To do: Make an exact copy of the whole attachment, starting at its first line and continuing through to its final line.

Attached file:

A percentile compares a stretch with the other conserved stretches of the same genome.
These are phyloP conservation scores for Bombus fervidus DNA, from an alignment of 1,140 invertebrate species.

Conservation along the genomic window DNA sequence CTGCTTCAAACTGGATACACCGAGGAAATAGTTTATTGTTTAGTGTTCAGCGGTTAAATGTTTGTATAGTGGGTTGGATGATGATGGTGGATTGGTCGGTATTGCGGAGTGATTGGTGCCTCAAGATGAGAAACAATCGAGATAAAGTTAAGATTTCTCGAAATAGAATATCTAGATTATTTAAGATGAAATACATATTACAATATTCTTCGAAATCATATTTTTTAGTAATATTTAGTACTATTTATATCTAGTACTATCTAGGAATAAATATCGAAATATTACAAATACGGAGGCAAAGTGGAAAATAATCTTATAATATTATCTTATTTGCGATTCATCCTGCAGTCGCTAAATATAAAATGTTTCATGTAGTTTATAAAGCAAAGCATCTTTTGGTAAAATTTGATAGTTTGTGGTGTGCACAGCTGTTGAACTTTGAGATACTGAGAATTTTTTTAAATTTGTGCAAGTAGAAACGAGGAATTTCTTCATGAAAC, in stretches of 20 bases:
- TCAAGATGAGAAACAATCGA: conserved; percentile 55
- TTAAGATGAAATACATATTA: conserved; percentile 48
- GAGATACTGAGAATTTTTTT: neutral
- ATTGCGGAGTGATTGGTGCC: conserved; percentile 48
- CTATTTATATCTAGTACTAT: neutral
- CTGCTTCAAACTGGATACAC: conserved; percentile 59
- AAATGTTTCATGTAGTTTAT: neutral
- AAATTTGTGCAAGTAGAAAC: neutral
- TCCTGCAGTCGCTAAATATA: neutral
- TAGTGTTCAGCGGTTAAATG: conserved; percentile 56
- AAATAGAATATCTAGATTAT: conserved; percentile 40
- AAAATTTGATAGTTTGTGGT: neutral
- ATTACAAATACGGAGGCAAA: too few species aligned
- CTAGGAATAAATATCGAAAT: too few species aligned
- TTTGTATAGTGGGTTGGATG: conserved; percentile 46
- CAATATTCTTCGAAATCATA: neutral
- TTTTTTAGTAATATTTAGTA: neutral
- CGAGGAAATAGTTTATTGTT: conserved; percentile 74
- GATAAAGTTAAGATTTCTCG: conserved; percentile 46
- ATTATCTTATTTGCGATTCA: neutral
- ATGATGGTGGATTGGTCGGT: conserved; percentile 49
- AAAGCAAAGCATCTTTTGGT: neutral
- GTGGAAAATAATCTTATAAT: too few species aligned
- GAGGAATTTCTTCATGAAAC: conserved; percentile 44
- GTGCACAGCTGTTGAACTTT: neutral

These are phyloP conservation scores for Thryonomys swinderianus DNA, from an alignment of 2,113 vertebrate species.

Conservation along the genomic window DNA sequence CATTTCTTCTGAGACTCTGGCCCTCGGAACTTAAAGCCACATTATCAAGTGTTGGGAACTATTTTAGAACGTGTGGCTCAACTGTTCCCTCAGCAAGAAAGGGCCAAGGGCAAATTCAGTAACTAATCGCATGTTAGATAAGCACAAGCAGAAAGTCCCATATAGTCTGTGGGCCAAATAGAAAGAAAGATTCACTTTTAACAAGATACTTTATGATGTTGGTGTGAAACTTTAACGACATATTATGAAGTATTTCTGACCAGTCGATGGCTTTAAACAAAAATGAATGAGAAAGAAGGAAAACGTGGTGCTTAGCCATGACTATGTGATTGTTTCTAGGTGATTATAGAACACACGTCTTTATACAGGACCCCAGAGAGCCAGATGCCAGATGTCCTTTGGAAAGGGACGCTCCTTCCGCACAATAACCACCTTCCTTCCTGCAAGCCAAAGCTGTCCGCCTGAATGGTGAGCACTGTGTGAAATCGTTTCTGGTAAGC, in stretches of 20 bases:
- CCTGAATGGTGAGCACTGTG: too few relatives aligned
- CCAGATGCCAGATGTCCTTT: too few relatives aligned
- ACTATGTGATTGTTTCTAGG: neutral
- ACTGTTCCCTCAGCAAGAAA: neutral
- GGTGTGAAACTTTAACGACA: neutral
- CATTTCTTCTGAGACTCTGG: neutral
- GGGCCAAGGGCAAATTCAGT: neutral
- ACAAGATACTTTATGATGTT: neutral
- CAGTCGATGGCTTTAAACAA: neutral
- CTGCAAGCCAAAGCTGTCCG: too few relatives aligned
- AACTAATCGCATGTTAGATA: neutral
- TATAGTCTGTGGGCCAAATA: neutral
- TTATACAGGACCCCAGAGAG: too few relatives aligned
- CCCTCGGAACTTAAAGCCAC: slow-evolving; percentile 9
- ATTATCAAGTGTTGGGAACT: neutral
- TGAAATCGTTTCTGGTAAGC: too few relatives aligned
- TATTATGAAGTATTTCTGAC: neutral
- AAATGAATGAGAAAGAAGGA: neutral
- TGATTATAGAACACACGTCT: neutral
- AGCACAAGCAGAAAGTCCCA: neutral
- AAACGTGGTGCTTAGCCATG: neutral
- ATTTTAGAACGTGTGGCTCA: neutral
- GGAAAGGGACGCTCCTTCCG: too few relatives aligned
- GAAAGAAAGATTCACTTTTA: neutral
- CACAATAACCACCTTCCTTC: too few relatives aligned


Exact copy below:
A percentile compares a stretch with the other conserved stretches of the same genome.
These are phyloP conservation scores for Bombus fervidus DNA, from an alignment of 1,140 invertebrate species.

Conservation along the genomic window DNA sequence CTGCTTCAAACTGGATACACCGAGGAAATAGTTTATTGTTTAGTGTTCAGCGGTTAAATGTTTGTATAGTGGGTTGGATGATGATGGTGGATTGGTCGGTATTGCGGAGTGATTGGTGCCTCAAGATGAGAAACAATCGAGATAAAGTTAAGATTTCTCGAAATAGAATATCTAGATTATTTAAGATGAAATACATATTACAATATTCTTCGAAATCATATTTTTTAGTAATATTTAGTACTATTTATATCTAGTACTATCTAGGAATAAATATCGAAATATTACAAATACGGAGGCAAAGTGGAAAATAATCTTATAATATTATCTTATTTGCGATTCATCCTGCAGTCGCTAAATATAAAATGTTTCATGTAGTTTATAAAGCAAAGCATCTTTTGGTAAAATTTGATAGTTTGTGGTGTGCACAGCTGTTGAACTTTGAGATACTGAGAATTTTTTTAAATTTGTGCAAGTAGAAACGAGGAATTTCTTCATGAAAC, in stretches of 20 bases:
- TCAAGATGAGAAACAATCGA: conserved; percentile 55
- TTAAGATGAAATACATATTA: conserved; percentile 48
- GAGATACTGAGAATTTTTTT: neutral
- ATTGCGGAGTGATTGGTGCC: conserved; percentile 48
- CTATTTATATCTAGTACTAT: neutral
- CTGCTTCAAACTGGATACAC: conserved; percentile 59
- AAATGTTTCATGTAGTTTAT: neutral
- AAATTTGTGCAAGTAGAAAC: neutral
- TCCTGCAGTCGCTAAATATA: neutral
- TAGTGTTCAGCGGTTAAATG: conserved; percentile 56
- AAATAGAATATCTAGATTAT: conserved; percentile 40
- AAAATTTGATAGTTTGTGGT: neutral
- ATTACAAATACGGAGGCAAA: too few species aligned
- CTAGGAATAAATATCGAAAT: too few species aligned
- TTTGTATAGTGGGTTGGATG: conserved; percentile 46
- CAATATTCTTCGAAATCATA: neutral
- TTTTTTAGTAATATTTAGTA: neutral
- CGAGGAAATAGTTTATTGTT: conserved; percentile 74
- GATAAAGTTAAGATTTCTCG: conserved; percentile 46
- ATTATCTTATTTGCGATTCA: neutral
- ATGATGGTGGATTGGTCGGT: conserved; percentile 49
- AAAGCAAAGCATCTTTTGGT: neutral
- GTGGAAAATAATCTTATAAT: too few species aligned
- GAGGAATTTCTTCATGAAAC: conserved; percentile 44
- GTGCACAGCTGTTGAACTTT: neutral

These are phyloP conservation scores for Thryonomys swinderianus DNA, from an alignment of 2,113 vertebrate species.

Conservation along the genomic window DNA sequence CATTTCTTCTGAGACTCTGGCCCTCGGAACTTAAAGCCACATTATCAAGTGTTGGGAACTATTTTAGAACGTGTGGCTCAACTGTTCCCTCAGCAAGAAAGGGCCAAGGGCAAATTCAGTAACTAATCGCATGTTAGATAAGCACAAGCAGAAAGTCCCATATAGTCTGTGGGCCAAATAGAAAGAAAGATTCACTTTTAACAAGATACTTTATGATGTTGGTGTGAAACTTTAACGACATATTATGAAGTATTTCTGACCAGTCGATGGCTTTAAACAAAAATGAATGAGAAAGAAGGAAAACGTGGTGCTTAGCCATGACTATGTGATTGTTTCTAGGTGATTATAGAACACACGTCTTTATACAGGACCCCAGAGAGCCAGATGCCAGATGTCCTTTGGAAAGGGACGCTCCTTCCGCACAATAACCACCTTCCTTCCTGCAAGCCAAAGCTGTCCGCCTGAATGGTGAGCACTGTGTGAAATCGTTTCTGGTAAGC, in stretches of 20 bases:
- CCTGAATGGTGAGCACTGTG: too few relatives aligned
- CCAGATGCCAGATGTCCTTT: too few relatives aligned
- ACTATGTGATTGTTTCTAGG: neutral
- ACTGTTCCCTCAGCAAGAAA: neutral
- GGTGTGAAACTTTAACGACA: neutral
- CATTTCTTCTGAGACTCTGG: neutral
- GGGCCAAGGGCAAATTCAGT: neutral
- ACAAGATACTTTATGATGTT: neutral
- CAGTCGATGGCTTTAAACAA: neutral
- CTGCAAGCCAAAGCTGTCCG: too few relatives aligned
- AACTAATCGCATGTTAGATA: neutral
- TATAGTCTGTGGGCCAAATA: neutral
- TTATACAGGACCCCAGAGAG: too few relatives aligned
- CCCTCGGAACTTAAAGCCAC: slow-evolving; percentile 9
- ATTATCAAGTGTTGGGAACT: neutral
- TGAAATCGTTTCTGGTAAGC: too few relatives aligned
- TATTATGAAGTATTTCTGAC: neutral
- AAATGAATGAGAAAGAAGGA: neutral
- TGATTATAGAACACACGTCT: neutral
- AGCACAAGCAGAAAGTCCCA: neutral
- AAACGTGGTGCTTAGCCATG: neutral
- ATTTTAGAACGTGTGGCTCA: neutral
- GGAAAGGGACGCTCCTTCCG: too few relatives aligned
- GAAAGAAAGATTCACTTTTA: neutral
- CACAATAACCACCTTCCTTC: too few relatives aligned